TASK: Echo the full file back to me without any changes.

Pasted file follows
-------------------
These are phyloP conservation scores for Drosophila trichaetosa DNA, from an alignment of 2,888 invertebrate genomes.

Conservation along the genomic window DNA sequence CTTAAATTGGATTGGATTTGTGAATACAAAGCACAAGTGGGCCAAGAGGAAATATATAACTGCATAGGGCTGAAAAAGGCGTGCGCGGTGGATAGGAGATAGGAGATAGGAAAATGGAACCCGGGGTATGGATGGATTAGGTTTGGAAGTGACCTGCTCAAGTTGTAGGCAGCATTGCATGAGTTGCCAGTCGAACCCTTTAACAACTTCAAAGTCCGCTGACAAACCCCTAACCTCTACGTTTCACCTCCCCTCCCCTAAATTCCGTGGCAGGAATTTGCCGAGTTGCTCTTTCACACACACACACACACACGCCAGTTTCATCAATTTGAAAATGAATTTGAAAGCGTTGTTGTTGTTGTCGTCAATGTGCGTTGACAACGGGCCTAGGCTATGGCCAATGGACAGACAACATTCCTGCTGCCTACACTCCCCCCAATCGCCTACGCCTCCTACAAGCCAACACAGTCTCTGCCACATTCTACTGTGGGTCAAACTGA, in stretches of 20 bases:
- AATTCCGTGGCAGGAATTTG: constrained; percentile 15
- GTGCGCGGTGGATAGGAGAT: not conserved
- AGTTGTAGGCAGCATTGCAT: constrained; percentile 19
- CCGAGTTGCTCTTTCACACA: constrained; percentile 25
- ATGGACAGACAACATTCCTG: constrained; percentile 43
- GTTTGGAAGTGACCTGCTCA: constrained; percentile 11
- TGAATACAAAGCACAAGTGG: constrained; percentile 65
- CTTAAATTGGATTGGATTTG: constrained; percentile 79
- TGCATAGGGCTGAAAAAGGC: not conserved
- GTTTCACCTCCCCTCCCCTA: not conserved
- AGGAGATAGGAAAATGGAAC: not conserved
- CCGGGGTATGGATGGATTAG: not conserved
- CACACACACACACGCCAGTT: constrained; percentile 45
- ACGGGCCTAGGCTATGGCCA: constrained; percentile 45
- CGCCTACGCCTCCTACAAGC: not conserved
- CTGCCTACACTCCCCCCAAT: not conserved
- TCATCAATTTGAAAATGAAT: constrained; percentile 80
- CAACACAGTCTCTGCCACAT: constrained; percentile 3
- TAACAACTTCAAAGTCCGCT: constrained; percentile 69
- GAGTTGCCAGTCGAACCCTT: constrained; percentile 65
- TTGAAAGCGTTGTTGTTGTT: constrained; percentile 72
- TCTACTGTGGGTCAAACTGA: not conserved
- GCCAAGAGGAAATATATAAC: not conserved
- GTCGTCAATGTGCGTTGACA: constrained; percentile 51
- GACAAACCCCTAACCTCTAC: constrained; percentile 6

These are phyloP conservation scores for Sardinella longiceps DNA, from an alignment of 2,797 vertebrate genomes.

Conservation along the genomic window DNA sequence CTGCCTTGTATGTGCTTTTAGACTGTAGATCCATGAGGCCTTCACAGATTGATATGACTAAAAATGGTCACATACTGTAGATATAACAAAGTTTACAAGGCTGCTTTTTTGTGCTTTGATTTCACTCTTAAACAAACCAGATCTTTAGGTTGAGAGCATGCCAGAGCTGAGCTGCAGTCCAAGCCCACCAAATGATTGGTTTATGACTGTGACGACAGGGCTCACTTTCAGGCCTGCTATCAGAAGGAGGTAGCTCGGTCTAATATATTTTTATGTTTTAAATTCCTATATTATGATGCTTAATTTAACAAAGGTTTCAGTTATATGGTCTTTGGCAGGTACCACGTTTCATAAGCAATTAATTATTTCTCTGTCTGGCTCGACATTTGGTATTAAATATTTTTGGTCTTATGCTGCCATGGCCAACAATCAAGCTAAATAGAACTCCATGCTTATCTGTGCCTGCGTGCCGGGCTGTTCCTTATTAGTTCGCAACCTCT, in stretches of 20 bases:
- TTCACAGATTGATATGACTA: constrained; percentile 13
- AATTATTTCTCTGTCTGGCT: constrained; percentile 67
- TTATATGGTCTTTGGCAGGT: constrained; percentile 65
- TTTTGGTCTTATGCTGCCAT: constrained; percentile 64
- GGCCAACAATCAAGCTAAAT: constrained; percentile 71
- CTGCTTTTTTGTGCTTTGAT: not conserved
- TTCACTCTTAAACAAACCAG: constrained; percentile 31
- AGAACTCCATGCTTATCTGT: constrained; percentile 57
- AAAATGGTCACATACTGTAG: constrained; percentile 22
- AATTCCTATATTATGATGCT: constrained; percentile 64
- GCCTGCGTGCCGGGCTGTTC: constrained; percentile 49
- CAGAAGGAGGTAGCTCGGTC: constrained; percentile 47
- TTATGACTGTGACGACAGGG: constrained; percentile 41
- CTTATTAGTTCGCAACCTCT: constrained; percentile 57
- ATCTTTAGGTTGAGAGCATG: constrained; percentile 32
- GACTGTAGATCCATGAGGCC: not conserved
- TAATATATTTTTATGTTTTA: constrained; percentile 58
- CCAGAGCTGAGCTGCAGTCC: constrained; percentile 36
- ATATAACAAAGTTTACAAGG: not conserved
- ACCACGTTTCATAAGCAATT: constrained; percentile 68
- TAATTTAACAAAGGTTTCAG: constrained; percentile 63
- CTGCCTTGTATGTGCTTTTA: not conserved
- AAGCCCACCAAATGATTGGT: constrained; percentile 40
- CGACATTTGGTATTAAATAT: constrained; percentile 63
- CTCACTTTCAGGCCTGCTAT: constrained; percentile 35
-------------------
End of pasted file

These are phyloP conservation scores for Drosophila trichaetosa DNA, from an alignment of 2,888 invertebrate genomes.

Conservation along the genomic window DNA sequence CTTAAATTGGATTGGATTTGTGAATACAAAGCACAAGTGGGCCAAGAGGAAATATATAACTGCATAGGGCTGAAAAAGGCGTGCGCGGTGGATAGGAGATAGGAGATAGGAAAATGGAACCCGGGGTATGGATGGATTAGGTTTGGAAGTGACCTGCTCAAGTTGTAGGCAGCATTGCATGAGTTGCCAGTCGAACCCTTTAACAACTTCAAAGTCCGCTGACAAACCCCTAACCTCTACGTTTCACCTCCCCTCCCCTAAATTCCGTGGCAGGAATTTGCCGAGTTGCTCTTTCACACACACACACACACACGCCAGTTTCATCAATTTGAAAATGAATTTGAAAGCGTTGTTGTTGTTGTCGTCAATGTGCGTTGACAACGGGCCTAGGCTATGGCCAATGGACAGACAACATTCCTGCTGCCTACACTCCCCCCAATCGCCTACGCCTCCTACAAGCCAACACAGTCTCTGCCACATTCTACTGTGGGTCAAACTGA, in stretches of 20 bases:
- AATTCCGTGGCAGGAATTTG: constrained; percentile 15
- GTGCGCGGTGGATAGGAGAT: not conserved
- AGTTGTAGGCAGCATTGCAT: constrained; percentile 19
- CCGAGTTGCTCTTTCACACA: constrained; percentile 25
- ATGGACAGACAACATTCCTG: constrained; percentile 43
- GTTTGGAAGTGACCTGCTCA: constrained; percentile 11
- TGAATACAAAGCACAAGTGG: constrained; percentile 65
- CTTAAATTGGATTGGATTTG: constrained; percentile 79
- TGCATAGGGCTGAAAAAGGC: not conserved
- GTTTCACCTCCCCTCCCCTA: not conserved
- AGGAGATAGGAAAATGGAAC: not conserved
- CCGGGGTATGGATGGATTAG: not conserved
- CACACACACACACGCCAGTT: constrained; percentile 45
- ACGGGCCTAGGCTATGGCCA: constrained; percentile 45
- CGCCTACGCCTCCTACAAGC: not conserved
- CTGCCTACACTCCCCCCAAT: not conserved
- TCATCAATTTGAAAATGAAT: constrained; percentile 80
- CAACACAGTCTCTGCCACAT: constrained; percentile 3
- TAACAACTTCAAAGTCCGCT: constrained; percentile 69
- GAGTTGCCAGTCGAACCCTT: constrained; percentile 65
- TTGAAAGCGTTGTTGTTGTT: constrained; percentile 72
- TCTACTGTGGGTCAAACTGA: not conserved
- GCCAAGAGGAAATATATAAC: not conserved
- GTCGTCAATGTGCGTTGACA: constrained; percentile 51
- GACAAACCCCTAACCTCTAC: constrained; percentile 6

These are phyloP conservation scores for Sardinella longiceps DNA, from an alignment of 2,797 vertebrate genomes.

Conservation along the genomic window DNA sequence CTGCCTTGTATGTGCTTTTAGACTGTAGATCCATGAGGCCTTCACAGATTGATATGACTAAAAATGGTCACATACTGTAGATATAACAAAGTTTACAAGGCTGCTTTTTTGTGCTTTGATTTCACTCTTAAACAAACCAGATCTTTAGGTTGAGAGCATGCCAGAGCTGAGCTGCAGTCCAAGCCCACCAAATGATTGGTTTATGACTGTGACGACAGGGCTCACTTTCAGGCCTGCTATCAGAAGGAGGTAGCTCGGTCTAATATATTTTTATGTTTTAAATTCCTATATTATGATGCTTAATTTAACAAAGGTTTCAGTTATATGGTCTTTGGCAGGTACCACGTTTCATAAGCAATTAATTATTTCTCTGTCTGGCTCGACATTTGGTATTAAATATTTTTGGTCTTATGCTGCCATGGCCAACAATCAAGCTAAATAGAACTCCATGCTTATCTGTGCCTGCGTGCCGGGCTGTTCCTTATTAGTTCGCAACCTCT, in stretches of 20 bases:
- TTCACAGATTGATATGACTA: constrained; percentile 13
- AATTATTTCTCTGTCTGGCT: constrained; percentile 67
- TTATATGGTCTTTGGCAGGT: constrained; percentile 65
- TTTTGGTCTTATGCTGCCAT: constrained; percentile 64
- GGCCAACAATCAAGCTAAAT: constrained; percentile 71
- CTGCTTTTTTGTGCTTTGAT: not conserved
- TTCACTCTTAAACAAACCAG: constrained; percentile 31
- AGAACTCCATGCTTATCTGT: constrained; percentile 57
- AAAATGGTCACATACTGTAG: constrained; percentile 22
- AATTCCTATATTATGATGCT: constrained; percentile 64
- GCCTGCGTGCCGGGCTGTTC: constrained; percentile 49
- CAGAAGGAGGTAGCTCGGTC: constrained; percentile 47
- TTATGACTGTGACGACAGGG: constrained; percentile 41
- CTTATTAGTTCGCAACCTCT: constrained; percentile 57
- ATCTTTAGGTTGAGAGCATG: constrained; percentile 32
- GACTGTAGATCCATGAGGCC: not conserved
- TAATATATTTTTATGTTTTA: constrained; percentile 58
- CCAGAGCTGAGCTGCAGTCC: constrained; percentile 36
- ATATAACAAAGTTTACAAGG: not conserved
- ACCACGTTTCATAAGCAATT: constrained; percentile 68
- TAATTTAACAAAGGTTTCAG: constrained; percentile 63
- CTGCCTTGTATGTGCTTTTA: not conserved
- AAGCCCACCAAATGATTGGT: constrained; percentile 40
- CGACATTTGGTATTAAATAT: constrained; percentile 63
- CTCACTTTCAGGCCTGCTAT: constrained; percentile 35